With standardized tests postponed amid the COVID-19 pandemic, some colleges and universities have decided it’s time to stop requiring applicants to submit their SAT and ACT scores. As the coronavirus crisis continues to halt public life, the organizations that run the SAT and ACT have canceled or rescheduled exams through May, preventing many high school juniors nationwide from taking the tests and shrinking the window in which they could take the exams multiple times for higher scores.
Case Western Reserve University, Concordia University Texas, Mansfield University, and Westminster College are some of the colleges that decided in recent days to go test optional. “We would rather students focus as best they can on their academic subjects rather than worrying about the SAT or ACT,” Richard Bischoff, Case Western’s vice president for enrollment management, told Inside Higher Ed. “Testing has always been just one factor in our evaluation of applications, and we are confident that we will continue to make quality admission decisions for those students who are either unable to test or who choose not to submit test scores.”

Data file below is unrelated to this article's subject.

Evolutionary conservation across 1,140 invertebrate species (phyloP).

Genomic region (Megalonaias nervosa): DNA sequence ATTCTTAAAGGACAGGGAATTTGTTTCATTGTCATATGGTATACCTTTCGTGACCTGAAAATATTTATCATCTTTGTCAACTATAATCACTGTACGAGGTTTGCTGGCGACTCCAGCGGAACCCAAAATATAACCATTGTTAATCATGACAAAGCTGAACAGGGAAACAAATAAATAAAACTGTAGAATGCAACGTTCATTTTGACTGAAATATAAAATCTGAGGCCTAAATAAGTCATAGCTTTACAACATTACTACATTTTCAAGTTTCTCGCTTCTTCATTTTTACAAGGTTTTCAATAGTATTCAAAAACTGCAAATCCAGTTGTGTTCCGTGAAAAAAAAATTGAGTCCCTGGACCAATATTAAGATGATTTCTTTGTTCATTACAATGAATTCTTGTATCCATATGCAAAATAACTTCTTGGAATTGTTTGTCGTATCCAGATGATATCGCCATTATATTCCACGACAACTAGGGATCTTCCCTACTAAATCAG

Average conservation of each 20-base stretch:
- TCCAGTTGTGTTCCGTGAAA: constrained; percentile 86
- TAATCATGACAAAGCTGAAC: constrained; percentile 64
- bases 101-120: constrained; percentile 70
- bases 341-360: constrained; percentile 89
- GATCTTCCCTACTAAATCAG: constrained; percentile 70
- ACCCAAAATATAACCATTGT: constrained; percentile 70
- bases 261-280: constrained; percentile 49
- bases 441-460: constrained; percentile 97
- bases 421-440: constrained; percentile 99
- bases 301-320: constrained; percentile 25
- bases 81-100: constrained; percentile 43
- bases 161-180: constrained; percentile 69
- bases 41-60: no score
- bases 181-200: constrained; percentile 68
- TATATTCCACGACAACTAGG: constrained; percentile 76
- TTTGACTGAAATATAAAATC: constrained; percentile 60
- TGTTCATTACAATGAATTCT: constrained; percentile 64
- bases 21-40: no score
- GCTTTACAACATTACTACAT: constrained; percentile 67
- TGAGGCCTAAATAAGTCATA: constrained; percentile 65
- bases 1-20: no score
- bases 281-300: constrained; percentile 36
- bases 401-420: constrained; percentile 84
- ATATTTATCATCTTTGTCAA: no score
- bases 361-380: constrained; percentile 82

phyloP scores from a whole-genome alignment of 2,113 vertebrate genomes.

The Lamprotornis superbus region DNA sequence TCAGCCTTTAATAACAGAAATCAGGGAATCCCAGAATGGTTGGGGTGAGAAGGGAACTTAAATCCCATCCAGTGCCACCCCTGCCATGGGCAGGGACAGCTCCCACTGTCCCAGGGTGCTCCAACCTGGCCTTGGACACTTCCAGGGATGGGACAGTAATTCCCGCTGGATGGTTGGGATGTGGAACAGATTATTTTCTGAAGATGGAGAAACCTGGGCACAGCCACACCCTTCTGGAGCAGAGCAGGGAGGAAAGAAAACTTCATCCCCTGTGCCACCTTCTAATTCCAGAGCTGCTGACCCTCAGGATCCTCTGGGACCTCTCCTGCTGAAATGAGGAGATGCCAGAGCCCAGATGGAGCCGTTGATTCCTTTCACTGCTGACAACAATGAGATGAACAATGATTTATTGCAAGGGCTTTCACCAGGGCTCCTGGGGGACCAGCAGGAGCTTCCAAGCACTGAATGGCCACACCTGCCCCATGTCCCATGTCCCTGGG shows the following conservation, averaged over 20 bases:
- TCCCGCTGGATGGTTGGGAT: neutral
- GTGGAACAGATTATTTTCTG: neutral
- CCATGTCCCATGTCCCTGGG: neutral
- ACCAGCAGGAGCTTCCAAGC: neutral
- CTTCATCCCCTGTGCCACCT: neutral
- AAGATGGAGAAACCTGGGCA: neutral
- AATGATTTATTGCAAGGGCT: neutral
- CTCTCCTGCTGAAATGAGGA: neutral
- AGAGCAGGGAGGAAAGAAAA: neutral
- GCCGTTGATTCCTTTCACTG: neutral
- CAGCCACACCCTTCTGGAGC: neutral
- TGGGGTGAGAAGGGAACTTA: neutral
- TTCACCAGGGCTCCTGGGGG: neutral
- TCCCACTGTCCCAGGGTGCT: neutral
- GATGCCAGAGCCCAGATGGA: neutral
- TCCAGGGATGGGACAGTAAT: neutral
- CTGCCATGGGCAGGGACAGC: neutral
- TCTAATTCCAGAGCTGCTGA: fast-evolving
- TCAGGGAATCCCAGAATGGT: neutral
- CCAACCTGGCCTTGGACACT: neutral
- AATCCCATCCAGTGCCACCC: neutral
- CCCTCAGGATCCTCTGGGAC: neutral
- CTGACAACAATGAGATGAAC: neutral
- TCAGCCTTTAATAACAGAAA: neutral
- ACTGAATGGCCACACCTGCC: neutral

Canceled exams tip the scales
Many of these institutions were already weighing test-optional policies, but the coronavirus crisis and resulting exam cancellations tipped the scales. The University of Toledo, for instance, was “considering more flexible admissions policies for students entering in the spring of 2021, but coronavirus accelerated its plans,” Jim Anderson, the university’s vice president for enrollment management, told Education Dive. It has now dropped standardized testing for students applying in 2020.
Anderson noted that in addition to the SAT and ACT changes, the COVID-19 crisis has amplified other equity concerns. Some students don’t have adequate internet access away from school and thus can’t access online test prep materials or high school courses, while others have lost access to their high school counselors.
Higher education leaders believe the test-optional trend will only grow in the coming months. Bob Schaeffer, interim executive director of the National Center for Fair and Open Testing, told Education Dive that the number of schools going test-optional is “moving toward critical mass.”
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